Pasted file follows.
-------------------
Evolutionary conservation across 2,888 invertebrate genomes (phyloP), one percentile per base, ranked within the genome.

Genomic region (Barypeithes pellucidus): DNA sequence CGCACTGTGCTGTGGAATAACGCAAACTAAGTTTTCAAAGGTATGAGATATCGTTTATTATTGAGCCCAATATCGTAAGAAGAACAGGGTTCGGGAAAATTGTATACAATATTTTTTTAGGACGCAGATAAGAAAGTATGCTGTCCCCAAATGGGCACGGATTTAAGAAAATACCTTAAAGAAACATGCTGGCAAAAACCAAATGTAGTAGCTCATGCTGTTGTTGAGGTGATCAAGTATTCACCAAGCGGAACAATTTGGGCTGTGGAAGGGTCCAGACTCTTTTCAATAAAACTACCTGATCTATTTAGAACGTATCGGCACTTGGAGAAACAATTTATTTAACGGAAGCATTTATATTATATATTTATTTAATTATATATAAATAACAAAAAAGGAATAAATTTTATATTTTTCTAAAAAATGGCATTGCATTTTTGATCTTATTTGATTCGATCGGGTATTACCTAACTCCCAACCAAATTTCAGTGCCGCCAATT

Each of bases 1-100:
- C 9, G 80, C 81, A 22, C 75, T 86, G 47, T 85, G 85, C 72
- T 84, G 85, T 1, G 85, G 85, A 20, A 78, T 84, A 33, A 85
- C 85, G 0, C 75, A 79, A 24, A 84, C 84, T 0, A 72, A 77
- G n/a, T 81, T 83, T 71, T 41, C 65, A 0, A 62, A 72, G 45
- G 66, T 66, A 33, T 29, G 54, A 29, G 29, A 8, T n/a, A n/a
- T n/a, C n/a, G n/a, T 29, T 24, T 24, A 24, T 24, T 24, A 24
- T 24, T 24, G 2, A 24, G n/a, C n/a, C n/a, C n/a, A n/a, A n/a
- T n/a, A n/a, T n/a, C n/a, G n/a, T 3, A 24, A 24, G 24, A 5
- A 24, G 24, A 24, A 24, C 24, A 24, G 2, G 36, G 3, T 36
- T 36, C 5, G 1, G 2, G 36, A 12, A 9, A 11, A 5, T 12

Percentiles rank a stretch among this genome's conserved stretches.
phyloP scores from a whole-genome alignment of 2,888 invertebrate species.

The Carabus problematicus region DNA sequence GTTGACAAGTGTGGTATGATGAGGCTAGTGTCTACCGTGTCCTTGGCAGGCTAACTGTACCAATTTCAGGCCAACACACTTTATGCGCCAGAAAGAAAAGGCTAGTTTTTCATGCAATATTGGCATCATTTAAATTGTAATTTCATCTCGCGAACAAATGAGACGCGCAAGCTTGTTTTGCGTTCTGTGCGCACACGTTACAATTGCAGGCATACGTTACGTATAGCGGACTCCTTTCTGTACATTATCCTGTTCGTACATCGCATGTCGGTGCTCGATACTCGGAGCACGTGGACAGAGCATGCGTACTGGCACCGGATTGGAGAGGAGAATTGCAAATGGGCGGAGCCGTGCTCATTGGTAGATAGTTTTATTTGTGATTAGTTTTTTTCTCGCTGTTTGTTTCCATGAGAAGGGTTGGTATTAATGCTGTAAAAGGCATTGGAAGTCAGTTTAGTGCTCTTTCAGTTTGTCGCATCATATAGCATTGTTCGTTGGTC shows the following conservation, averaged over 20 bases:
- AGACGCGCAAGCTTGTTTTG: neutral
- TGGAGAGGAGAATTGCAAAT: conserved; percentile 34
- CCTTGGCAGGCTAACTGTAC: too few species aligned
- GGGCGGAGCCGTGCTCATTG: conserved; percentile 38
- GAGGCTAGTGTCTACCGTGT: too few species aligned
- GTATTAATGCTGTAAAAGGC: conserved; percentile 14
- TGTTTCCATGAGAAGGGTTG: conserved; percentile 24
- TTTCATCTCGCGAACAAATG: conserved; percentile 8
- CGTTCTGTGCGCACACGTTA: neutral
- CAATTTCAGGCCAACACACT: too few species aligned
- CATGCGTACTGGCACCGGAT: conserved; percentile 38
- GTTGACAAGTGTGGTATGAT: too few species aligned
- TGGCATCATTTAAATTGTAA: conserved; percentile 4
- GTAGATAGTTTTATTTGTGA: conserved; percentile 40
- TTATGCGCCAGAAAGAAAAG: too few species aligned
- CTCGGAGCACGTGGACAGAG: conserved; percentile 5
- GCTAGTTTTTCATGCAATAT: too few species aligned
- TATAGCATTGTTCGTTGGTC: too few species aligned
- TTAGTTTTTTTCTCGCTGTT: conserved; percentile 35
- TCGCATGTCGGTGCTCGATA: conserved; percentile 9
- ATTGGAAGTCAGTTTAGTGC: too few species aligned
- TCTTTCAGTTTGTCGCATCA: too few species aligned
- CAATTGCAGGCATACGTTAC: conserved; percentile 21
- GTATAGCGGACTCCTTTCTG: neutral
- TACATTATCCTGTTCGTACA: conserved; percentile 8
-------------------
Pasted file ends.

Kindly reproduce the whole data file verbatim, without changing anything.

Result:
Evolutionary conservation across 2,888 invertebrate genomes (phyloP), one percentile per base, ranked within the genome.

Genomic region (Barypeithes pellucidus): DNA sequence CGCACTGTGCTGTGGAATAACGCAAACTAAGTTTTCAAAGGTATGAGATATCGTTTATTATTGAGCCCAATATCGTAAGAAGAACAGGGTTCGGGAAAATTGTATACAATATTTTTTTAGGACGCAGATAAGAAAGTATGCTGTCCCCAAATGGGCACGGATTTAAGAAAATACCTTAAAGAAACATGCTGGCAAAAACCAAATGTAGTAGCTCATGCTGTTGTTGAGGTGATCAAGTATTCACCAAGCGGAACAATTTGGGCTGTGGAAGGGTCCAGACTCTTTTCAATAAAACTACCTGATCTATTTAGAACGTATCGGCACTTGGAGAAACAATTTATTTAACGGAAGCATTTATATTATATATTTATTTAATTATATATAAATAACAAAAAAGGAATAAATTTTATATTTTTCTAAAAAATGGCATTGCATTTTTGATCTTATTTGATTCGATCGGGTATTACCTAACTCCCAACCAAATTTCAGTGCCGCCAATT

Each of bases 1-100:
- C 9, G 80, C 81, A 22, C 75, T 86, G 47, T 85, G 85, C 72
- T 84, G 85, T 1, G 85, G 85, A 20, A 78, T 84, A 33, A 85
- C 85, G 0, C 75, A 79, A 24, A 84, C 84, T 0, A 72, A 77
- G n/a, T 81, T 83, T 71, T 41, C 65, A 0, A 62, A 72, G 45
- G 66, T 66, A 33, T 29, G 54, A 29, G 29, A 8, T n/a, A n/a
- T n/a, C n/a, G n/a, T 29, T 24, T 24, A 24, T 24, T 24, A 24
- T 24, T 24, G 2, A 24, G n/a, C n/a, C n/a, C n/a, A n/a, A n/a
- T n/a, A n/a, T n/a, C n/a, G n/a, T 3, A 24, A 24, G 24, A 5
- A 24, G 24, A 24, A 24, C 24, A 24, G 2, G 36, G 3, T 36
- T 36, C 5, G 1, G 2, G 36, A 12, A 9, A 11, A 5, T 12

Percentiles rank a stretch among this genome's conserved stretches.
phyloP scores from a whole-genome alignment of 2,888 invertebrate species.

The Carabus problematicus region DNA sequence GTTGACAAGTGTGGTATGATGAGGCTAGTGTCTACCGTGTCCTTGGCAGGCTAACTGTACCAATTTCAGGCCAACACACTTTATGCGCCAGAAAGAAAAGGCTAGTTTTTCATGCAATATTGGCATCATTTAAATTGTAATTTCATCTCGCGAACAAATGAGACGCGCAAGCTTGTTTTGCGTTCTGTGCGCACACGTTACAATTGCAGGCATACGTTACGTATAGCGGACTCCTTTCTGTACATTATCCTGTTCGTACATCGCATGTCGGTGCTCGATACTCGGAGCACGTGGACAGAGCATGCGTACTGGCACCGGATTGGAGAGGAGAATTGCAAATGGGCGGAGCCGTGCTCATTGGTAGATAGTTTTATTTGTGATTAGTTTTTTTCTCGCTGTTTGTTTCCATGAGAAGGGTTGGTATTAATGCTGTAAAAGGCATTGGAAGTCAGTTTAGTGCTCTTTCAGTTTGTCGCATCATATAGCATTGTTCGTTGGTC shows the following conservation, averaged over 20 bases:
- AGACGCGCAAGCTTGTTTTG: neutral
- TGGAGAGGAGAATTGCAAAT: conserved; percentile 34
- CCTTGGCAGGCTAACTGTAC: too few species aligned
- GGGCGGAGCCGTGCTCATTG: conserved; percentile 38
- GAGGCTAGTGTCTACCGTGT: too few species aligned
- GTATTAATGCTGTAAAAGGC: conserved; percentile 14
- TGTTTCCATGAGAAGGGTTG: conserved; percentile 24
- TTTCATCTCGCGAACAAATG: conserved; percentile 8
- CGTTCTGTGCGCACACGTTA: neutral
- CAATTTCAGGCCAACACACT: too few species aligned
- CATGCGTACTGGCACCGGAT: conserved; percentile 38
- GTTGACAAGTGTGGTATGAT: too few species aligned
- TGGCATCATTTAAATTGTAA: conserved; percentile 4
- GTAGATAGTTTTATTTGTGA: conserved; percentile 40
- TTATGCGCCAGAAAGAAAAG: too few species aligned
- CTCGGAGCACGTGGACAGAG: conserved; percentile 5
- GCTAGTTTTTCATGCAATAT: too few species aligned
- TATAGCATTGTTCGTTGGTC: too few species aligned
- TTAGTTTTTTTCTCGCTGTT: conserved; percentile 35
- TCGCATGTCGGTGCTCGATA: conserved; percentile 9
- ATTGGAAGTCAGTTTAGTGC: too few species aligned
- TCTTTCAGTTTGTCGCATCA: too few species aligned
- CAATTGCAGGCATACGTTAC: conserved; percentile 21
- GTATAGCGGACTCCTTTCTG: neutral
- TACATTATCCTGTTCGTACA: conserved; percentile 8